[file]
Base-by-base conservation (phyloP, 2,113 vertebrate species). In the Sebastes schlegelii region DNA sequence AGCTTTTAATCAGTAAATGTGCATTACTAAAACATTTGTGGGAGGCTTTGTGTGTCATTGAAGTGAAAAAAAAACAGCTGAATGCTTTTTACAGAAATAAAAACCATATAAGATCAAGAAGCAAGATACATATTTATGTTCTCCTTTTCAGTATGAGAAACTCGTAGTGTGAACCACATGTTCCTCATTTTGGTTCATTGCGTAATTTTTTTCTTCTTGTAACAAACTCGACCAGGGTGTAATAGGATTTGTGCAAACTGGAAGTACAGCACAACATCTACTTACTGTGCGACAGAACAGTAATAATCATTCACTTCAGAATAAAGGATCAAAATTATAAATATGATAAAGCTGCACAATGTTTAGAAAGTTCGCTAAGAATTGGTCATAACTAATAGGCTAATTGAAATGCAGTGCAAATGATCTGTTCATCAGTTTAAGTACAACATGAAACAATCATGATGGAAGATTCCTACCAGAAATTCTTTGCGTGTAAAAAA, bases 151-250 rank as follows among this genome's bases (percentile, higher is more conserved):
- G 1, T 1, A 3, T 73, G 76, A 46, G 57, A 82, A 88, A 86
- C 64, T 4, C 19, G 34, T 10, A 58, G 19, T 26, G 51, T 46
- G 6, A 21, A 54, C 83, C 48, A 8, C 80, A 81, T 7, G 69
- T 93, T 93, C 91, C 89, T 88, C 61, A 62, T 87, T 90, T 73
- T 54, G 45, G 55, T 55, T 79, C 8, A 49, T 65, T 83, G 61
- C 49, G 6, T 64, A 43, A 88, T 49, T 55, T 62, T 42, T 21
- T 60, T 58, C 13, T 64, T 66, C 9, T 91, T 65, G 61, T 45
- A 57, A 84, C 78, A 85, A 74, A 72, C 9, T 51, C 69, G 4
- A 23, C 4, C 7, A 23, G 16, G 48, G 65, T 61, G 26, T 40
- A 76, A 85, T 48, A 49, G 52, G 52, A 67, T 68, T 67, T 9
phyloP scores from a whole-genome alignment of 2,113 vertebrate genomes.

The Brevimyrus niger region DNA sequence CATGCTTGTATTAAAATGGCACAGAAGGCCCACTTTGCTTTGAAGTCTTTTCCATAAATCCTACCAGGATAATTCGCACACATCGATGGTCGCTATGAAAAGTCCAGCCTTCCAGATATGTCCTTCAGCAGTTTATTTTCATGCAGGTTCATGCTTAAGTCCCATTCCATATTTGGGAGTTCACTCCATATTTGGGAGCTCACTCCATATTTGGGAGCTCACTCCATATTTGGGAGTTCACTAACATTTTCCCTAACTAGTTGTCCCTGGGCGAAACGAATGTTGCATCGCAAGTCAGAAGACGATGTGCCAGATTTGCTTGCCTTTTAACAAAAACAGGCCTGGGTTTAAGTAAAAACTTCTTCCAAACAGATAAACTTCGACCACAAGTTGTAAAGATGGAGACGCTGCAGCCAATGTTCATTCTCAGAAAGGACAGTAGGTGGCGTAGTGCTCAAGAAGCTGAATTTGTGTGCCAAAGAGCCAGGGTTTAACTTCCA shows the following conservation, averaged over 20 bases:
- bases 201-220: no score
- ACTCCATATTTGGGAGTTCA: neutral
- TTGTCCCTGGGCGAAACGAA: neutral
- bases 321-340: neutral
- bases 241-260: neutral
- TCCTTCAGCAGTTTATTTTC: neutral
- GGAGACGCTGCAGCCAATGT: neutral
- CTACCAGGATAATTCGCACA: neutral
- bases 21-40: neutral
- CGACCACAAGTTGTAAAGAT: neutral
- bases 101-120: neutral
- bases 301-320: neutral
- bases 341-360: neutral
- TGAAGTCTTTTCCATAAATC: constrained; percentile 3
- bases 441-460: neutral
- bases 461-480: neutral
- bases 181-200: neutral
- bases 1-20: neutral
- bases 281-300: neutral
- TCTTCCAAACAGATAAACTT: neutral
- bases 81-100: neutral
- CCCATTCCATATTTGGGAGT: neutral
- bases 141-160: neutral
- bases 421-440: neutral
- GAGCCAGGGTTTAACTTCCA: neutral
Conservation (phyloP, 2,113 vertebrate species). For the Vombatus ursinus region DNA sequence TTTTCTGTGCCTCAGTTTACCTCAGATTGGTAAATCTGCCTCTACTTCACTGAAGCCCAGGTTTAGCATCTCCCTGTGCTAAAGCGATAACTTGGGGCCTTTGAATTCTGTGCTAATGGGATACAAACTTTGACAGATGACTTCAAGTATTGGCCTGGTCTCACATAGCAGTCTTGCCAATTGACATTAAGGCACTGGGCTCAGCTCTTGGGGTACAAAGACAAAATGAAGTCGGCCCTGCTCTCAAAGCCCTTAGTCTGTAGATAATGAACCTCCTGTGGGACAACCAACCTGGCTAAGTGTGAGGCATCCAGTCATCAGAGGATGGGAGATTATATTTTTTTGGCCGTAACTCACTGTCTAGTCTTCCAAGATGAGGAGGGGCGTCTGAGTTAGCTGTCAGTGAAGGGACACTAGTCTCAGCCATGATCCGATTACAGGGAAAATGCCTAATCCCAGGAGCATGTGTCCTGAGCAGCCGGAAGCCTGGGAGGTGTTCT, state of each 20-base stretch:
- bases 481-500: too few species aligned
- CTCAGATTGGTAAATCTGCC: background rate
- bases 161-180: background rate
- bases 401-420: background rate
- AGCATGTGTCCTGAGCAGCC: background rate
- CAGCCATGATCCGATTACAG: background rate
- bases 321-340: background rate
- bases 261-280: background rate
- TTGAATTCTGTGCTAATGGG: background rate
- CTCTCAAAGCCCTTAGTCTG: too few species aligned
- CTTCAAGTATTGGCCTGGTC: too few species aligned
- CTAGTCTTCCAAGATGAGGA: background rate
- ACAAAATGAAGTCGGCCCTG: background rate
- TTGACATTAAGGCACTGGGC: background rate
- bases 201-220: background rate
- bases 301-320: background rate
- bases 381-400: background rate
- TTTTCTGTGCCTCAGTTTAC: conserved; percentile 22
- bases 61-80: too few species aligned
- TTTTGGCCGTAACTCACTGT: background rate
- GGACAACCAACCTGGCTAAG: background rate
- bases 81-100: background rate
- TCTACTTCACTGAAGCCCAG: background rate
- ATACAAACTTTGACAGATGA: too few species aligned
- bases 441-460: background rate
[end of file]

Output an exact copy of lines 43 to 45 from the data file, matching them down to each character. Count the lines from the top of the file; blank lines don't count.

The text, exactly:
- bases 401-420: background rate
- AGCATGTGTCCTGAGCAGCC: background rate
- CAGCCATGATCCGATTACAG: background rate